Nigel Peak South
A grand reward for being curious
October 05, 2012 / minute read( words)
Although a sub-peak to nearby Nigel Peak, “Nigel Peak South” is a substantial mountain in its own right and offers both unique and exceptional views of the Icefields region, the Brazeau River Valley, and the many noteworthy peaks to the south along the Parkway. Best of all, you're virtually guaranteed to have the entire mountain to yourself to enjoy these vistas, despite the general popularity of the area.
I initially became curious about Nigel’s southern summit while reading about a ridgewalk (in Potter’s book) that follows Nigel’s southwest ridge, immediately to the peak’s west. Investigating the area in Google Earth, on topographic maps, and through photos taken from nearby peaks suggested a direct ascent from the ridge to its summit could be possible. However, I couldn't find any mention of anyone making such an attempt anywhere; and the thought of discovery changed what had been a curiosity into one of my must-do objectives for the season.
Over the summer I took advantage of trips up Mt. Athabasca, Mt. Wilcox and Nigel Peak to scout the south summit. Although each of these trips re-affirmed the plausibility of my plans, it took me a while to commit to an ascent. After an early-season snowstorm dumped a foot of fresh snow over the Rockies, I realized that my window of opportunity to climb it was rapidly closing and decided to take advantage of a bluebird forecast for the following weekend.
Leaving late from Edmonton, I arrived at the Hilda Creek parking area a little after midnight and began re-arranging my car to “camping mode”. The sky was clear, and the entire valley was bathed in moonlight; promising both colder temperatures overnight and better snow conditions in the morning.
Those promises were kept; by 4 am I had to fully bury myself in my sleeping bag while wearing multiple layers to keep warm, and the foot of mostly dry powder snow in the region had developed a nice, solid crust that would prove helpful to me throughout the day ahead. I woke up at 6:00 am and began walking towards Hilda Creek at 6:30 am by headlamp.
Despite my deep physiological aversion to mornings, I love making “alpine starts” in the Icefields region. Walking up Snowcoach Road by myself towards Mt. Athabasca under clear, moonlit skies remains one of the greatest moments I’ve enjoyed in the Rockies. Every mountain in the valley was instantly recognizable, yet bestowed with a new elegance in the softened light; and in the absence of the bustling tourist activity, the region took on a relaxed air, becoming a place of silence, tranquillity and escape. With the only sound coming from my footsteps, and motion from my headlamp as it swept the landscape ahead, the world took on the feel of a serene projection, and one that existed solely for me; as though the masterful construction of a vivid imagination.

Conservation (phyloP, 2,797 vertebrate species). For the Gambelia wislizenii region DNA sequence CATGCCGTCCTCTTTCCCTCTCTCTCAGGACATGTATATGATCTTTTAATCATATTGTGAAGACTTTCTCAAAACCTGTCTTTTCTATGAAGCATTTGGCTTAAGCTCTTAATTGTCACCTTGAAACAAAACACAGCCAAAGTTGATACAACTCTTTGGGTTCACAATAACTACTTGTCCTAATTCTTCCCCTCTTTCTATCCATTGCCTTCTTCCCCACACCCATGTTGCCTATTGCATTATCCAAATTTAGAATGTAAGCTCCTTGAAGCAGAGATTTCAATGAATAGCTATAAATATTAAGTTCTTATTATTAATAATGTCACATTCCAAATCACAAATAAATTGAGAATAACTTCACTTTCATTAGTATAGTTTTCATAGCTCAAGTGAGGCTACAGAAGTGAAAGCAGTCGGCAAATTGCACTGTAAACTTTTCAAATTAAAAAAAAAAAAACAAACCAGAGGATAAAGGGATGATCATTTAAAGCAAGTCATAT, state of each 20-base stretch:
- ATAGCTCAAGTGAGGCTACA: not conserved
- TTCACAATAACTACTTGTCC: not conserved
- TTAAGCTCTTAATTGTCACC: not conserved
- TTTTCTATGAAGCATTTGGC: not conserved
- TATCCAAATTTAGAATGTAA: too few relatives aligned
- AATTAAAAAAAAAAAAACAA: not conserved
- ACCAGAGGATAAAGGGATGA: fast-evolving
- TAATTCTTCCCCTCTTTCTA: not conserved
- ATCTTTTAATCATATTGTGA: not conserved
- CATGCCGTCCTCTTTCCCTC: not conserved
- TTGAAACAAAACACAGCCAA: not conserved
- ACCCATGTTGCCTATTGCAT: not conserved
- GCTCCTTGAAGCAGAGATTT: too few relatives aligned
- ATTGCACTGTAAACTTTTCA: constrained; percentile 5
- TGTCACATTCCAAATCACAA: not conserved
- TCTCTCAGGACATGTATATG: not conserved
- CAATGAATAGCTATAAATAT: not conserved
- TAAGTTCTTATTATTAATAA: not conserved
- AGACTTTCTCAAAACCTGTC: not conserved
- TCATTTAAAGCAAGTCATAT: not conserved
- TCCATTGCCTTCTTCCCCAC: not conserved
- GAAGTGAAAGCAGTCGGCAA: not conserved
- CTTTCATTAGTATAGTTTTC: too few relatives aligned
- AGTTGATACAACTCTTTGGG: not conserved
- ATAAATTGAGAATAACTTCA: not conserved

Anyway, I enjoyed a similar experience as I left the parking area at Hilda Creek, crossed its namesake (which had frozen solid overnight), and began making my way through a sleeping forest. Despite a few necessary course corrections, I soon found myself headed towards a weakness in the ridge just as the first rays of dawn began to show on the eastern horizon.
The open southwesterly vistas from both the ridge and south summit make this an excellent vantage point to catch a sunrise, and I had timed things perfectly. As I was making my ascent of the southwestern ridge, the sun was slowly making its descent to the valley floor. Every time I stopped to enjoy the view of this fantastic area, it had changed significantly with the light.
As I arrived at the area in darkness, I didn't get a great chance to scout the approach. Unsurprisingly, I found and followed a much easier route in daylight on the descent; which is what I'll use for this route description.
To access that route, look for a paved pull-off area next to a berm on the north side of the Icefields Parkway (Hwy 93), 100m east of the Parker Ridge parking area (which in turn is 9km south of the Icefields Centre). On the other side of the berm, you will find a de-commissioned fire road, which you need to follow north for a few hundred metres until it begins curving to the east. At the curve, head down the hill to the left and look for a decent spot to traverse Hilda Creek.